- Prince George
Dr. Jackson is a mesoscale meteorologist whose research mostly concerns the interaction between the atmosphere and complex terrain (i.e. in mountains and along coastlines) and how this affects wind, precipitation and climate. He also investigates environmental applications including dispersion of biota and atmospheric pollutants as well as exposure to air pollutants in regions of complex terrain. In pursuing this theme, he and his research group use both in-situ (from surface-based weather stations) and remote (from a phased array doppler sodar system) observations, as well as mesoscale numerical atmospheric models (RAMS, WRF, Calpuff).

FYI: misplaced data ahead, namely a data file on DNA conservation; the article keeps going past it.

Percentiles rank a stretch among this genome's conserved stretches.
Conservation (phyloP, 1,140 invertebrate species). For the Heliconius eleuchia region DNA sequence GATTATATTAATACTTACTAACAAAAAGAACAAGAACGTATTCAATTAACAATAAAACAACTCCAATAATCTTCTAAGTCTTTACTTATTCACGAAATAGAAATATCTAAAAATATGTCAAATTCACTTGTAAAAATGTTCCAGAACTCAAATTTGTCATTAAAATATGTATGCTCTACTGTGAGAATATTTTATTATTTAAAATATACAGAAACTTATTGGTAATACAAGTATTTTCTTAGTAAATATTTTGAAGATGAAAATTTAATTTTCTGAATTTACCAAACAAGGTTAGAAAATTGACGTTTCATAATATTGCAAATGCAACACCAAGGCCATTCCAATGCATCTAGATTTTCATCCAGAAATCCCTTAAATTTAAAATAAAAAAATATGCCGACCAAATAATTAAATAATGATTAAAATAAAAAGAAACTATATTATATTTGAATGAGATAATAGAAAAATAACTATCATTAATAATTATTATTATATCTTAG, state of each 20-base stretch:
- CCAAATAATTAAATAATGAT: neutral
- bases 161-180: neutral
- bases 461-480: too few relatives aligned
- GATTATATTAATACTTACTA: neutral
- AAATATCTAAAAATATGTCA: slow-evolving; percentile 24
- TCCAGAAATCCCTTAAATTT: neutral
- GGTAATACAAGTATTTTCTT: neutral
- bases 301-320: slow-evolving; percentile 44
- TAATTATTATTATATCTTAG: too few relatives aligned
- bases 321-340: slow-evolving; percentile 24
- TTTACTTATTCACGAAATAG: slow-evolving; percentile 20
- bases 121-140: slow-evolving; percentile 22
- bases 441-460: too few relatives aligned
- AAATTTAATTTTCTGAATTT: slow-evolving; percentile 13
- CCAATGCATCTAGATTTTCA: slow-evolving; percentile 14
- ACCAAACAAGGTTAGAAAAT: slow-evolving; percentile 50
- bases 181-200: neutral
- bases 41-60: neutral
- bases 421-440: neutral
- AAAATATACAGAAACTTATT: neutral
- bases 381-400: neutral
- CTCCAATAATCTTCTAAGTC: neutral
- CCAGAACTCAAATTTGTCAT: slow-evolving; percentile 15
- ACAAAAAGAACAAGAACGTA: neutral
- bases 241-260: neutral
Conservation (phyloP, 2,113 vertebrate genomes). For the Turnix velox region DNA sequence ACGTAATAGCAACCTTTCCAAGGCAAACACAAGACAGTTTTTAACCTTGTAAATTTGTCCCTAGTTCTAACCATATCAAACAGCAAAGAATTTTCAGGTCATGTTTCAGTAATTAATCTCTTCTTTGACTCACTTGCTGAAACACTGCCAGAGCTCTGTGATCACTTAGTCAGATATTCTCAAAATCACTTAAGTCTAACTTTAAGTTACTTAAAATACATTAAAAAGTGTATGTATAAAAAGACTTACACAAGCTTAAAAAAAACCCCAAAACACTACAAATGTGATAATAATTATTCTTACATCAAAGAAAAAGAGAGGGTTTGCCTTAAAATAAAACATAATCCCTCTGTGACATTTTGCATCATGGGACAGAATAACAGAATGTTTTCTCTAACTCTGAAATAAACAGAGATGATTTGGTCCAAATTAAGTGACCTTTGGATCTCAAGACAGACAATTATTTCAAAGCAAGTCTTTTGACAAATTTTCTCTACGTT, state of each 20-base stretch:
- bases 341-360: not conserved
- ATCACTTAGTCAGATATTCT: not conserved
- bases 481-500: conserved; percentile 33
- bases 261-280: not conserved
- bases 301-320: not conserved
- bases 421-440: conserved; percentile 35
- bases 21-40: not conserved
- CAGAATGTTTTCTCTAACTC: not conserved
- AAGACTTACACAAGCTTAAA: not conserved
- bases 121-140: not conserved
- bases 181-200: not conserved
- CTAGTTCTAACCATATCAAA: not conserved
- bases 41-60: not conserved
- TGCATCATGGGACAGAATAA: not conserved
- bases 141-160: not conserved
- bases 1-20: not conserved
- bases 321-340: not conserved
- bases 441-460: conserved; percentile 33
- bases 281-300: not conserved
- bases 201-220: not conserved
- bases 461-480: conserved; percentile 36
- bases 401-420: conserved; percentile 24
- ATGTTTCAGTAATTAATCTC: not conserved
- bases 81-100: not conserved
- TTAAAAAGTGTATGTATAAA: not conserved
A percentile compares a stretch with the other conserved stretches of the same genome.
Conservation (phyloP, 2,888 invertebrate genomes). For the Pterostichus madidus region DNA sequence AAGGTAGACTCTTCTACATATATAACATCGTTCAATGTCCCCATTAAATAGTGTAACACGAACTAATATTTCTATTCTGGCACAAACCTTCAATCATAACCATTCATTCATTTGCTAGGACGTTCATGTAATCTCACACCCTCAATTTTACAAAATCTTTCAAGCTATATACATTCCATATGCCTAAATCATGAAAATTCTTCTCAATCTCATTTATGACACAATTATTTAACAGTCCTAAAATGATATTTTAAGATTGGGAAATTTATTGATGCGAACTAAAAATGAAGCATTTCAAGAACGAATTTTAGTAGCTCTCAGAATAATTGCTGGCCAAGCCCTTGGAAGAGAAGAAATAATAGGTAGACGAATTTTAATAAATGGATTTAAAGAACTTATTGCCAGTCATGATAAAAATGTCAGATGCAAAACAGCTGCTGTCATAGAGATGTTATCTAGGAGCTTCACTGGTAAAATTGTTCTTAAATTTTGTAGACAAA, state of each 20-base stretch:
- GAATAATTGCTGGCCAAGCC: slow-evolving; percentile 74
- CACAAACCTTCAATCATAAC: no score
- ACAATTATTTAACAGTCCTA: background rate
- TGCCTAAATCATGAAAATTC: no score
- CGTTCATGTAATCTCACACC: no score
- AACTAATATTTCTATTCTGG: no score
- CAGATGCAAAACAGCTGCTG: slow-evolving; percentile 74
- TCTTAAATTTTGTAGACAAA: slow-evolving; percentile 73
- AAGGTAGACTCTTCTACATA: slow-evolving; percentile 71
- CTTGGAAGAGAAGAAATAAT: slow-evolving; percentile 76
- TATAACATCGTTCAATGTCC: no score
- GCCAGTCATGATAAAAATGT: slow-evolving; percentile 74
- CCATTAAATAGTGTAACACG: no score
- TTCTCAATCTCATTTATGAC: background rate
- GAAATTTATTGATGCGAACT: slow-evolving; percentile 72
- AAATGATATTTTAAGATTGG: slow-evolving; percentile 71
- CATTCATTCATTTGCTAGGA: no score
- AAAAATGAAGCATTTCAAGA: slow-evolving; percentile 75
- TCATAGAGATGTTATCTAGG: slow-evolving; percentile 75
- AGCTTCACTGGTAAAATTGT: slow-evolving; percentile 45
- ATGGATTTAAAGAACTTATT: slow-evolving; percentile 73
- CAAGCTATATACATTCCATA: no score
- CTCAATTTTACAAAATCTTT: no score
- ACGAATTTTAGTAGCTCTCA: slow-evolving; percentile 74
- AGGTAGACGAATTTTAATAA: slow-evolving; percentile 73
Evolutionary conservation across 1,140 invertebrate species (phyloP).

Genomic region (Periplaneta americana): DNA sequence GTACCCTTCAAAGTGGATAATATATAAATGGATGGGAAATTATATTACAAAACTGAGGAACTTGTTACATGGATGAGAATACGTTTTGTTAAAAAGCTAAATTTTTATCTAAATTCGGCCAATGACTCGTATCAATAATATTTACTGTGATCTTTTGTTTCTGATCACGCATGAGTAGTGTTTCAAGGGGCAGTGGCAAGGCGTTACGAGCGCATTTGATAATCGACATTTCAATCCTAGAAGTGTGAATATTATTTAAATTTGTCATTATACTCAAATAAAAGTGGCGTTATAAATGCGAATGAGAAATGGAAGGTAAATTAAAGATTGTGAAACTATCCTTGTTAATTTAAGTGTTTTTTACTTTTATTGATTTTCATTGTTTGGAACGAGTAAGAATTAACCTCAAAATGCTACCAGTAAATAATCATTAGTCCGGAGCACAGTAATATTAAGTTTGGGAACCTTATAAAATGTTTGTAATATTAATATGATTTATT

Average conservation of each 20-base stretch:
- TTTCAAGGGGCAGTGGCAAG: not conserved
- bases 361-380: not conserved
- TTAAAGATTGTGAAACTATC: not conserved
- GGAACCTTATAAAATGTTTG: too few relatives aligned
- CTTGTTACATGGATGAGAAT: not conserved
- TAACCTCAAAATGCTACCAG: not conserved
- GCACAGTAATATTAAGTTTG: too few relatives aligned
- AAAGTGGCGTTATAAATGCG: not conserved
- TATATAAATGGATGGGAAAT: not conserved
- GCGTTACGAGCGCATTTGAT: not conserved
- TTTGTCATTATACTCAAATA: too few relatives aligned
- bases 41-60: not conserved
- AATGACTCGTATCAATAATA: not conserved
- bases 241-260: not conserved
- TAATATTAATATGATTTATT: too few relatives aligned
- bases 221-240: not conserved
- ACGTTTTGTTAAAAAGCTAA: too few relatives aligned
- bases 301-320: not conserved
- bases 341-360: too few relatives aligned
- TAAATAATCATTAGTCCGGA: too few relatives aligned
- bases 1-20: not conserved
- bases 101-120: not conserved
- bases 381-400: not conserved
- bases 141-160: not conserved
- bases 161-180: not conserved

Supervises in PhD NRES; MSc NRES Environmental Science; MSc NRES Geography;
Mesoscale and synoptic meteorology, especially concerning wind and other atmospheric processes in regions of complex terrain with environmental applications (e.g. air quality, transport of mountain pine beetles by wind). Techniques include in-situ and remote observations (e.g. sodar and radar) as well as mesoscale atmospheric numerical simulation.